PARLIAMENT’s Mines and Energy Committee has accused Energy ministry officials of contributing to the country’s fuel shortages by taking bribes from Billy Rautenbach’s Green Fuel and allowing him to maintain a monopoly on ethanol supplies.
BY VENERANDA LANGA
The Temba Mliswa-led committee accused Energy secretary Partson Mbiriri of exacerbating fuel problems.
“One person also controls ethanol in the country because you are all getting bribes from Billy Rautenbach because of corruption – and we cannot work like that. Ethanol from Chisumbanje is also very expensive than that of Triangle Limited because you are getting bribes and now we have shortages of fuel because a person has personalised ethanol; why are you still in office?” Mliswa asked.
But Mbiriri denied the allegations and blamed the shortages on lack of storage facilities for ethano l. He said the construction of storage facilities was delayed by bickering among the three political parties in the Government of National Unity in 2013, where the opposition accused Zanu PF of seeking to hijack the project for its benefit.
Asked why the government continued to work with Rautenbach given that Green Fuel had not fully indigenised, Mbiriri said it was an issue to be dealt with at political level.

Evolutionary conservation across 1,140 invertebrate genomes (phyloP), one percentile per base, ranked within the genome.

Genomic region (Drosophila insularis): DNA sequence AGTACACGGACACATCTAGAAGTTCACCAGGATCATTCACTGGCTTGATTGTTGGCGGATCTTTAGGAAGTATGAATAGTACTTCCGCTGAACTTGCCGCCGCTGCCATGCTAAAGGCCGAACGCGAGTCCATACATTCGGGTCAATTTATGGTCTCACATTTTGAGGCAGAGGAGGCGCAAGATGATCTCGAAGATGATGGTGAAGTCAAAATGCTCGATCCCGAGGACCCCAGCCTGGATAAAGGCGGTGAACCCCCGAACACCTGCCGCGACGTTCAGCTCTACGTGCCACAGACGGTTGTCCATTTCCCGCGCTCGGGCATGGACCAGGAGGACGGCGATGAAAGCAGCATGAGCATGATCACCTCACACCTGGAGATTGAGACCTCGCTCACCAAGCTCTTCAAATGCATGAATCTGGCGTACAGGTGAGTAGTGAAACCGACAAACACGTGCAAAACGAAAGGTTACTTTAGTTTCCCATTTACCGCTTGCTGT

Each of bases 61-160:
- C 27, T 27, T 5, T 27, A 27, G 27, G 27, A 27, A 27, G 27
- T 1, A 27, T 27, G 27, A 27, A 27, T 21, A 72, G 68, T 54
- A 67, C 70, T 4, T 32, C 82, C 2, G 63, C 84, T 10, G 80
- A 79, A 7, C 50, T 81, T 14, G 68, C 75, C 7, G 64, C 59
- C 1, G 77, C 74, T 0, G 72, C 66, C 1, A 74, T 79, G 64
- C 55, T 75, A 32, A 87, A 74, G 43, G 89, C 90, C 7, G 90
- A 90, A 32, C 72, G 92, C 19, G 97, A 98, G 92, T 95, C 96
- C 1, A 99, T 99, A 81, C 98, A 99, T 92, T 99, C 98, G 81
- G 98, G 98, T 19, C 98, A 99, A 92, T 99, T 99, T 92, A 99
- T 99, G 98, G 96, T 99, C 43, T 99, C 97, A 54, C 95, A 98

Mliswa asked him to explain how production of ethanol affected availability of fuel on the market.
“The seasonal shortages of ethanol we had are being addressed at Mabvuku, where there are two storage tanks meant to address the shortages of ethanol, and the tanks are being put up by NOIC (National Oil Infrastructure Company),” he said.
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“We have increased hectarage at Chisumbanje, Triangle and Hippo Valley, but the challenges of ethanol are related to limited storage at Feruka and Msasa and this will be addressed in 12 months.”
Zimbabwe Energy Regulatory Authority chief executive officer Gloria Magombo told the committee that the country was producing 80 million litres of ethanol annually. She said Green Fuel was selling its ethanol at $1,10 per litre, while Triangle sells its ethanol at 88 cents per litre.
This further angered MPs, who demanded to know why Rautenbach was selling his ethanol at a higher price. Magombo said the prices were determined by the government.